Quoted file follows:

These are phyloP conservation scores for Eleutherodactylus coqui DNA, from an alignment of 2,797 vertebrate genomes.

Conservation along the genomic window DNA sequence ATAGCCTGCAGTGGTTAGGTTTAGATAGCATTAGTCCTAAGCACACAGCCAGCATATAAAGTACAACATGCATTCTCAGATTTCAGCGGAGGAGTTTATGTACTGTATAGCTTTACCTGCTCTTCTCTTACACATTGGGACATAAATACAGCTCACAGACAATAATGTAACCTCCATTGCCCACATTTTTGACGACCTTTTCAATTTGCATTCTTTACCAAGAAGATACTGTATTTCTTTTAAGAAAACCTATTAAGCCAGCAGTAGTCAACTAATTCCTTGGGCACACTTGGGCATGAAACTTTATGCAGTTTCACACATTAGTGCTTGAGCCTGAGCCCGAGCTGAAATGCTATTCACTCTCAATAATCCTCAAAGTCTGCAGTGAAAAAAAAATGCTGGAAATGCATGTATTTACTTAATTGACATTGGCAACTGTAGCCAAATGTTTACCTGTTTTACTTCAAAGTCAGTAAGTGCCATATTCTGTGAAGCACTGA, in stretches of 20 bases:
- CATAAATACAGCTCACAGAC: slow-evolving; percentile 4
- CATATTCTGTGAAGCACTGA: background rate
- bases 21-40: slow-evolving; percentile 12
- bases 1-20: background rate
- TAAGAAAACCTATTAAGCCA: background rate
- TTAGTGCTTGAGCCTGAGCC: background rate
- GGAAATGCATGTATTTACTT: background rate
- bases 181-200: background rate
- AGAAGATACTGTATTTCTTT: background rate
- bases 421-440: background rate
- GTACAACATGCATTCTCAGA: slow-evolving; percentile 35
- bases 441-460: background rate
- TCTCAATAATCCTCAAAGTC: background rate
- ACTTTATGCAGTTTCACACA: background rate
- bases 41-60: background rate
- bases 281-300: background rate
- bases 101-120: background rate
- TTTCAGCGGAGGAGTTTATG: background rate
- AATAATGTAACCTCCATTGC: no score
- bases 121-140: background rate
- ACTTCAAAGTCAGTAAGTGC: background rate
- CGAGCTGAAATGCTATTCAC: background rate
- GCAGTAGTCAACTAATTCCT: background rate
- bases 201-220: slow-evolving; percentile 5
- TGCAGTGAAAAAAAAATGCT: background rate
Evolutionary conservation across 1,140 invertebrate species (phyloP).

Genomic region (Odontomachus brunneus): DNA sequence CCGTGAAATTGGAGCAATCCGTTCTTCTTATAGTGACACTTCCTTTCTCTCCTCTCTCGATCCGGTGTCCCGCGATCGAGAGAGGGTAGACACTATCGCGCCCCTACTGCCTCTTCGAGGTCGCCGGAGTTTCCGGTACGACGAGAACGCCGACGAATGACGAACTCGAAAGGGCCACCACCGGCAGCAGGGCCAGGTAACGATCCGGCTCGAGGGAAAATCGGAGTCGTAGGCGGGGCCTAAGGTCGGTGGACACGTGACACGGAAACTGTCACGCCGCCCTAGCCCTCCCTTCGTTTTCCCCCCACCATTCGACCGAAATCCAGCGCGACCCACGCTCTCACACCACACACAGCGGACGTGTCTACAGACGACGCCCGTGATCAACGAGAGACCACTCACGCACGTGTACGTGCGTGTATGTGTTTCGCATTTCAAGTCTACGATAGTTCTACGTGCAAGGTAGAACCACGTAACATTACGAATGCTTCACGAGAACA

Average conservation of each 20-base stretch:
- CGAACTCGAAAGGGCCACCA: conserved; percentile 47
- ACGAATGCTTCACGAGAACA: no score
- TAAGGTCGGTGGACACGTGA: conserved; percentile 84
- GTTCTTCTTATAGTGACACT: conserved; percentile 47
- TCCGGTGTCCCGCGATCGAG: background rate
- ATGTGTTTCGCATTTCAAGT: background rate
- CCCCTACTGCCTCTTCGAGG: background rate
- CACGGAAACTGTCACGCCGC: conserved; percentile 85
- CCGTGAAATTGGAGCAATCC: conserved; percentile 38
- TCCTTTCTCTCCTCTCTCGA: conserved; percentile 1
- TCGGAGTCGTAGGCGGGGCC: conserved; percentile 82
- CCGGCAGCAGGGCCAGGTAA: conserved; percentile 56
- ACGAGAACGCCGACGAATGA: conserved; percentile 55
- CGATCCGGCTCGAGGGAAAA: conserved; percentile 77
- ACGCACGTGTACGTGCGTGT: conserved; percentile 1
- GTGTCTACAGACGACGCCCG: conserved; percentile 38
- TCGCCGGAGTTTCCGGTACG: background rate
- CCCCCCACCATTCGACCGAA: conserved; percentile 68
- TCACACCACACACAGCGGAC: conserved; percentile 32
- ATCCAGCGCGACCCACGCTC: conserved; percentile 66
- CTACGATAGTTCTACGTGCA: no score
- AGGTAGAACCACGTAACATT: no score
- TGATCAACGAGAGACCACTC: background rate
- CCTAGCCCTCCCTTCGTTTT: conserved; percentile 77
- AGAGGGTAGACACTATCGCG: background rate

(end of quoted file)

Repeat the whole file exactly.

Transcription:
These are phyloP conservation scores for Eleutherodactylus coqui DNA, from an alignment of 2,797 vertebrate genomes.

Conservation along the genomic window DNA sequence ATAGCCTGCAGTGGTTAGGTTTAGATAGCATTAGTCCTAAGCACACAGCCAGCATATAAAGTACAACATGCATTCTCAGATTTCAGCGGAGGAGTTTATGTACTGTATAGCTTTACCTGCTCTTCTCTTACACATTGGGACATAAATACAGCTCACAGACAATAATGTAACCTCCATTGCCCACATTTTTGACGACCTTTTCAATTTGCATTCTTTACCAAGAAGATACTGTATTTCTTTTAAGAAAACCTATTAAGCCAGCAGTAGTCAACTAATTCCTTGGGCACACTTGGGCATGAAACTTTATGCAGTTTCACACATTAGTGCTTGAGCCTGAGCCCGAGCTGAAATGCTATTCACTCTCAATAATCCTCAAAGTCTGCAGTGAAAAAAAAATGCTGGAAATGCATGTATTTACTTAATTGACATTGGCAACTGTAGCCAAATGTTTACCTGTTTTACTTCAAAGTCAGTAAGTGCCATATTCTGTGAAGCACTGA, in stretches of 20 bases:
- CATAAATACAGCTCACAGAC: slow-evolving; percentile 4
- CATATTCTGTGAAGCACTGA: background rate
- bases 21-40: slow-evolving; percentile 12
- bases 1-20: background rate
- TAAGAAAACCTATTAAGCCA: background rate
- TTAGTGCTTGAGCCTGAGCC: background rate
- GGAAATGCATGTATTTACTT: background rate
- bases 181-200: background rate
- AGAAGATACTGTATTTCTTT: background rate
- bases 421-440: background rate
- GTACAACATGCATTCTCAGA: slow-evolving; percentile 35
- bases 441-460: background rate
- TCTCAATAATCCTCAAAGTC: background rate
- ACTTTATGCAGTTTCACACA: background rate
- bases 41-60: background rate
- bases 281-300: background rate
- bases 101-120: background rate
- TTTCAGCGGAGGAGTTTATG: background rate
- AATAATGTAACCTCCATTGC: no score
- bases 121-140: background rate
- ACTTCAAAGTCAGTAAGTGC: background rate
- CGAGCTGAAATGCTATTCAC: background rate
- GCAGTAGTCAACTAATTCCT: background rate
- bases 201-220: slow-evolving; percentile 5
- TGCAGTGAAAAAAAAATGCT: background rate
Evolutionary conservation across 1,140 invertebrate species (phyloP).

Genomic region (Odontomachus brunneus): DNA sequence CCGTGAAATTGGAGCAATCCGTTCTTCTTATAGTGACACTTCCTTTCTCTCCTCTCTCGATCCGGTGTCCCGCGATCGAGAGAGGGTAGACACTATCGCGCCCCTACTGCCTCTTCGAGGTCGCCGGAGTTTCCGGTACGACGAGAACGCCGACGAATGACGAACTCGAAAGGGCCACCACCGGCAGCAGGGCCAGGTAACGATCCGGCTCGAGGGAAAATCGGAGTCGTAGGCGGGGCCTAAGGTCGGTGGACACGTGACACGGAAACTGTCACGCCGCCCTAGCCCTCCCTTCGTTTTCCCCCCACCATTCGACCGAAATCCAGCGCGACCCACGCTCTCACACCACACACAGCGGACGTGTCTACAGACGACGCCCGTGATCAACGAGAGACCACTCACGCACGTGTACGTGCGTGTATGTGTTTCGCATTTCAAGTCTACGATAGTTCTACGTGCAAGGTAGAACCACGTAACATTACGAATGCTTCACGAGAACA

Average conservation of each 20-base stretch:
- CGAACTCGAAAGGGCCACCA: conserved; percentile 47
- ACGAATGCTTCACGAGAACA: no score
- TAAGGTCGGTGGACACGTGA: conserved; percentile 84
- GTTCTTCTTATAGTGACACT: conserved; percentile 47
- TCCGGTGTCCCGCGATCGAG: background rate
- ATGTGTTTCGCATTTCAAGT: background rate
- CCCCTACTGCCTCTTCGAGG: background rate
- CACGGAAACTGTCACGCCGC: conserved; percentile 85
- CCGTGAAATTGGAGCAATCC: conserved; percentile 38
- TCCTTTCTCTCCTCTCTCGA: conserved; percentile 1
- TCGGAGTCGTAGGCGGGGCC: conserved; percentile 82
- CCGGCAGCAGGGCCAGGTAA: conserved; percentile 56
- ACGAGAACGCCGACGAATGA: conserved; percentile 55
- CGATCCGGCTCGAGGGAAAA: conserved; percentile 77
- ACGCACGTGTACGTGCGTGT: conserved; percentile 1
- GTGTCTACAGACGACGCCCG: conserved; percentile 38
- TCGCCGGAGTTTCCGGTACG: background rate
- CCCCCCACCATTCGACCGAA: conserved; percentile 68
- TCACACCACACACAGCGGAC: conserved; percentile 32
- ATCCAGCGCGACCCACGCTC: conserved; percentile 66
- CTACGATAGTTCTACGTGCA: no score
- AGGTAGAACCACGTAACATT: no score
- TGATCAACGAGAGACCACTC: background rate
- CCTAGCCCTCCCTTCGTTTT: conserved; percentile 77
- AGAGGGTAGACACTATCGCG: background rate